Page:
Cap­tur­ing the sea in a pasta bowl

Seafood gen­er­ates com­pelling deep flavours rem­i­nis­cent of the sea­side right in your own kitchen, dis­cov­ers Yo­tam Ot­tolenghi

New Straits Times - - SUNDAY VIBES / LIVING -

IFIND the com­bi­na­tion of pasta and seafood so ir­re­sistible that I spend way more time than can pos­si­bly be good for me — or that I can jus­tify as pro­fes­sion­ally en­rich­ing — gaz­ing at screens show­ing creamy lin­guine with mus­sels and scal­lops, or spaghetti with shrimp in one toma­toey sauce or an­other. Just try the hash­tag #seafood­pasta on In­sta­gram, and you’ll know what I mean.

Beyond the im­ages, though, what makes th­ese dishes so com­pelling are the deep flavours gen­er­ated by seafood as it cooks, creat­ing a vir­tu­ally in­stant stock that emul­si­fies with the pasta’s starches. The abil­ity of th­ese sauces to coat, and the lay­ers of sea­side aromas they gen­er­ate, are what make me — and many thou­sands like me, I’ll say in my de­fence — sali­vate over a bowl of spaghetti alle von­gole peer­ing at me from a bright dis­play.

Von­gole is the most straight­for­ward take on this theme. The ver­sion you choose to cook, how­ever, can be as sim­ple or as com­plex as you need it to be. My em­pha­sis is on need. In my cook­book, Ot­tolenghi Sim­ple, which was pub­lished in the United States re­cently, I have made a con­scious ef­fort to cre­ate dishes that do ev­ery­thing I love to do with my food — it must be sur­pris­ing and multi-lay­ered, yet com­fort­ing and sim­ply good — while giv­ing peo­ple the op­por­tu­nity to eas­ily fit cook­ing into their busy lives. You can cook for an oc­ca­sion from it, but you can also cook oc­ca­sion­ally, with far less com­mit­ment or ef­fort.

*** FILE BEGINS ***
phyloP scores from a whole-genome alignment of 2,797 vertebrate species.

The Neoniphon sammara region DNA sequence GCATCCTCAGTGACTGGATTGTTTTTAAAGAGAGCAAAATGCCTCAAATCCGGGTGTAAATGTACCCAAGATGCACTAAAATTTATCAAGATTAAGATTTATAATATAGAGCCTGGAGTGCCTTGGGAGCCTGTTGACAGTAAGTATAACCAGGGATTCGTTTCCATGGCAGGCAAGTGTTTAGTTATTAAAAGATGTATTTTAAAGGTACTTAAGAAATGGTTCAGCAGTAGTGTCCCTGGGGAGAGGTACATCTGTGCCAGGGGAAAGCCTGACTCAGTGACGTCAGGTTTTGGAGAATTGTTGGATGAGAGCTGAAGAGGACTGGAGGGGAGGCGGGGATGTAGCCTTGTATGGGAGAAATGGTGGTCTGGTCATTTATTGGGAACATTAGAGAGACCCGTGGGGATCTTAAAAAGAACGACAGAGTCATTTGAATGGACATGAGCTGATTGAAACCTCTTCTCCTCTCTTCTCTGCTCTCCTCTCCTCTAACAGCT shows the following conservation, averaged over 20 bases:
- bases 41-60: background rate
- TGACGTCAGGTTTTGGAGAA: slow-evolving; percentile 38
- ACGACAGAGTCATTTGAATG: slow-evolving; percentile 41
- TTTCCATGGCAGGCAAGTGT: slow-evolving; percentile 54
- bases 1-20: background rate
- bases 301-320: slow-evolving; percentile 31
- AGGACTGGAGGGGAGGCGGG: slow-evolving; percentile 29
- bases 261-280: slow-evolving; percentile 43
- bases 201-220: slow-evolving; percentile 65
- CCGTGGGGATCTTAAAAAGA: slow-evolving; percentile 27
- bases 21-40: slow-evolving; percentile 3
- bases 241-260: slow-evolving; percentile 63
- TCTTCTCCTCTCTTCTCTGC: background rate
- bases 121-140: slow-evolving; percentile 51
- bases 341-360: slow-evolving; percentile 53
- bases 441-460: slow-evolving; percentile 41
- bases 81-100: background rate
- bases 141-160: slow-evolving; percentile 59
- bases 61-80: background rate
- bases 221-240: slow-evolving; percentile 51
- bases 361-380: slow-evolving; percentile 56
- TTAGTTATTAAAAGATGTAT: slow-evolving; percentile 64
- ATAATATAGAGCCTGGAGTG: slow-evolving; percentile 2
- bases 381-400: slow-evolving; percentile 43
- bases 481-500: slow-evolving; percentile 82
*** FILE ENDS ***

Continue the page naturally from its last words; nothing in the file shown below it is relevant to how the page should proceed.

Writ­ing the book, I was sur­prised to dis­cover how a set of flavours that I love and con­stantly cook with can be har­nessed for to­tally dif­fer­ent pur­poses and for vary­ing de­grees of ef­fort or skill.

Take the clas­sic com­bi­na­tion of seafood, fen­nel and tomato.

My pearl cous­cous with shrimp, clams and tar­ragon is a re­flec­tion of my cheffy in­stincts. It in­volves mak­ing stock us­ing the shrimp shells. It also calls for cook­ing the fen­nel, prawns and toma­toes sep­a­rately and plac­ing the last two on top of the pasta, like a Spanish paella, dis­play­ing them in their unadul­ter­ated glory.

It’s de­li­cious and im­pres­sive — and likely to win you lots of In­sta­gram likes — but there’s a cer­tain com­mit­ment in­volved that makes it a spe­cial oc­ca­sion kind of dish.

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